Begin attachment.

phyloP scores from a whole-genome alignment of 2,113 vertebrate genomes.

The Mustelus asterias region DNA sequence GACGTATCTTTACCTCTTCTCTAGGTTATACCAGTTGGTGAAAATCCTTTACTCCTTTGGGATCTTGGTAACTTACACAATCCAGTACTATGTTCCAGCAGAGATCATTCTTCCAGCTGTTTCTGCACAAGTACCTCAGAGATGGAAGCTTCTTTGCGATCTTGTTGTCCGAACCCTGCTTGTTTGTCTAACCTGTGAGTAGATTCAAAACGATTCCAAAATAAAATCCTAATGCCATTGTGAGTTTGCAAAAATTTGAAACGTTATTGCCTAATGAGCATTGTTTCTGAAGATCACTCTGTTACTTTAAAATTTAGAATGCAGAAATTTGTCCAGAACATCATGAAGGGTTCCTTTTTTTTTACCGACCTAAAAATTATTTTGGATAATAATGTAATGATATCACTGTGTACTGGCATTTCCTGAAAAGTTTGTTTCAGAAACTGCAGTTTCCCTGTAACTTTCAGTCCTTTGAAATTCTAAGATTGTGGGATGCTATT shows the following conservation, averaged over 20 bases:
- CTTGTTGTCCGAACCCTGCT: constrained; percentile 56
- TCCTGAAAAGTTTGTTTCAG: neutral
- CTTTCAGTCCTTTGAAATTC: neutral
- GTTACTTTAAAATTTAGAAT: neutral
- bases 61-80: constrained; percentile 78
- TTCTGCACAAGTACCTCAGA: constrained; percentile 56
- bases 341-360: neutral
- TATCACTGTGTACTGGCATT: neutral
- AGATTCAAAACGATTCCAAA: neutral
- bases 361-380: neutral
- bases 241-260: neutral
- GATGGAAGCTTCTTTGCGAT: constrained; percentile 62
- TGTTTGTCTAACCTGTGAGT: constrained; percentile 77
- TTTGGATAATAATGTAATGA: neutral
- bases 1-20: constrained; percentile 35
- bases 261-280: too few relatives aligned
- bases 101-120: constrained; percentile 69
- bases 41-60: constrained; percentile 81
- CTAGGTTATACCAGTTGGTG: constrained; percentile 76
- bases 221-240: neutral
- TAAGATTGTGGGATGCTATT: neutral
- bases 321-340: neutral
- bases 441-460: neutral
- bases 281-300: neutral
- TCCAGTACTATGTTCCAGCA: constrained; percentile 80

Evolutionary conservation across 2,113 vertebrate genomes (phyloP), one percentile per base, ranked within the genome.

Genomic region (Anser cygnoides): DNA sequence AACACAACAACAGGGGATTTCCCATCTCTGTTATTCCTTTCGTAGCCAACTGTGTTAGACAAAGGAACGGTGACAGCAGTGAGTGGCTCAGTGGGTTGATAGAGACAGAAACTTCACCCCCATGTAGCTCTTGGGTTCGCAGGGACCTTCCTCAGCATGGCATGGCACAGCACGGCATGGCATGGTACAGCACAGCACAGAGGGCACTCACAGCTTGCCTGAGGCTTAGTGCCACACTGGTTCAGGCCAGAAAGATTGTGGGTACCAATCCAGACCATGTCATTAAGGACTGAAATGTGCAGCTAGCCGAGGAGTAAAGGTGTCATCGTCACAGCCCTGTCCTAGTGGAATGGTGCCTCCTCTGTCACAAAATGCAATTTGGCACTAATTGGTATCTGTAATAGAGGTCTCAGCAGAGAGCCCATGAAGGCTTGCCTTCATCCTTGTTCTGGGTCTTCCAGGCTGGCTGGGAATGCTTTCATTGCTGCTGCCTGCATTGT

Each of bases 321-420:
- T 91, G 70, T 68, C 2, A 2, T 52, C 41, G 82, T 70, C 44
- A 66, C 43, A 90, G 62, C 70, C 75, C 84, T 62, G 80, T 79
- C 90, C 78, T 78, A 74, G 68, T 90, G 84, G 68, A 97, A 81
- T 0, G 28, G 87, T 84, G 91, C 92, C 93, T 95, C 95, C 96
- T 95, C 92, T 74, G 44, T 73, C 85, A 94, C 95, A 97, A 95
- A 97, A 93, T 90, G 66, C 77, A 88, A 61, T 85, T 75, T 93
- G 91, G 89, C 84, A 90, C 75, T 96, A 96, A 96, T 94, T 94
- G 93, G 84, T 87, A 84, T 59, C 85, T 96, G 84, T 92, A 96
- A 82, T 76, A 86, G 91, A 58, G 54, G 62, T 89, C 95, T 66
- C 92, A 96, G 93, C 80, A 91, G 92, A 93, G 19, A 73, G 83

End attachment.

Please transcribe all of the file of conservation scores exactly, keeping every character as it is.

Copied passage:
phyloP scores from a whole-genome alignment of 2,113 vertebrate genomes.

The Mustelus asterias region DNA sequence GACGTATCTTTACCTCTTCTCTAGGTTATACCAGTTGGTGAAAATCCTTTACTCCTTTGGGATCTTGGTAACTTACACAATCCAGTACTATGTTCCAGCAGAGATCATTCTTCCAGCTGTTTCTGCACAAGTACCTCAGAGATGGAAGCTTCTTTGCGATCTTGTTGTCCGAACCCTGCTTGTTTGTCTAACCTGTGAGTAGATTCAAAACGATTCCAAAATAAAATCCTAATGCCATTGTGAGTTTGCAAAAATTTGAAACGTTATTGCCTAATGAGCATTGTTTCTGAAGATCACTCTGTTACTTTAAAATTTAGAATGCAGAAATTTGTCCAGAACATCATGAAGGGTTCCTTTTTTTTTACCGACCTAAAAATTATTTTGGATAATAATGTAATGATATCACTGTGTACTGGCATTTCCTGAAAAGTTTGTTTCAGAAACTGCAGTTTCCCTGTAACTTTCAGTCCTTTGAAATTCTAAGATTGTGGGATGCTATT shows the following conservation, averaged over 20 bases:
- CTTGTTGTCCGAACCCTGCT: constrained; percentile 56
- TCCTGAAAAGTTTGTTTCAG: neutral
- CTTTCAGTCCTTTGAAATTC: neutral
- GTTACTTTAAAATTTAGAAT: neutral
- bases 61-80: constrained; percentile 78
- TTCTGCACAAGTACCTCAGA: constrained; percentile 56
- bases 341-360: neutral
- TATCACTGTGTACTGGCATT: neutral
- AGATTCAAAACGATTCCAAA: neutral
- bases 361-380: neutral
- bases 241-260: neutral
- GATGGAAGCTTCTTTGCGAT: constrained; percentile 62
- TGTTTGTCTAACCTGTGAGT: constrained; percentile 77
- TTTGGATAATAATGTAATGA: neutral
- bases 1-20: constrained; percentile 35
- bases 261-280: too few relatives aligned
- bases 101-120: constrained; percentile 69
- bases 41-60: constrained; percentile 81
- CTAGGTTATACCAGTTGGTG: constrained; percentile 76
- bases 221-240: neutral
- TAAGATTGTGGGATGCTATT: neutral
- bases 321-340: neutral
- bases 441-460: neutral
- bases 281-300: neutral
- TCCAGTACTATGTTCCAGCA: constrained; percentile 80

Evolutionary conservation across 2,113 vertebrate genomes (phyloP), one percentile per base, ranked within the genome.

Genomic region (Anser cygnoides): DNA sequence AACACAACAACAGGGGATTTCCCATCTCTGTTATTCCTTTCGTAGCCAACTGTGTTAGACAAAGGAACGGTGACAGCAGTGAGTGGCTCAGTGGGTTGATAGAGACAGAAACTTCACCCCCATGTAGCTCTTGGGTTCGCAGGGACCTTCCTCAGCATGGCATGGCACAGCACGGCATGGCATGGTACAGCACAGCACAGAGGGCACTCACAGCTTGCCTGAGGCTTAGTGCCACACTGGTTCAGGCCAGAAAGATTGTGGGTACCAATCCAGACCATGTCATTAAGGACTGAAATGTGCAGCTAGCCGAGGAGTAAAGGTGTCATCGTCACAGCCCTGTCCTAGTGGAATGGTGCCTCCTCTGTCACAAAATGCAATTTGGCACTAATTGGTATCTGTAATAGAGGTCTCAGCAGAGAGCCCATGAAGGCTTGCCTTCATCCTTGTTCTGGGTCTTCCAGGCTGGCTGGGAATGCTTTCATTGCTGCTGCCTGCATTGT

Each of bases 321-420:
- T 91, G 70, T 68, C 2, A 2, T 52, C 41, G 82, T 70, C 44
- A 66, C 43, A 90, G 62, C 70, C 75, C 84, T 62, G 80, T 79
- C 90, C 78, T 78, A 74, G 68, T 90, G 84, G 68, A 97, A 81
- T 0, G 28, G 87, T 84, G 91, C 92, C 93, T 95, C 95, C 96
- T 95, C 92, T 74, G 44, T 73, C 85, A 94, C 95, A 97, A 95
- A 97, A 93, T 90, G 66, C 77, A 88, A 61, T 85, T 75, T 93
- G 91, G 89, C 84, A 90, C 75, T 96, A 96, A 96, T 94, T 94
- G 93, G 84, T 87, A 84, T 59, C 85, T 96, G 84, T 92, A 96
- A 82, T 76, A 86, G 91, A 58, G 54, G 62, T 89, C 95, T 66
- C 92, A 96, G 93, C 80, A 91, G 92, A 93, G 19, A 73, G 83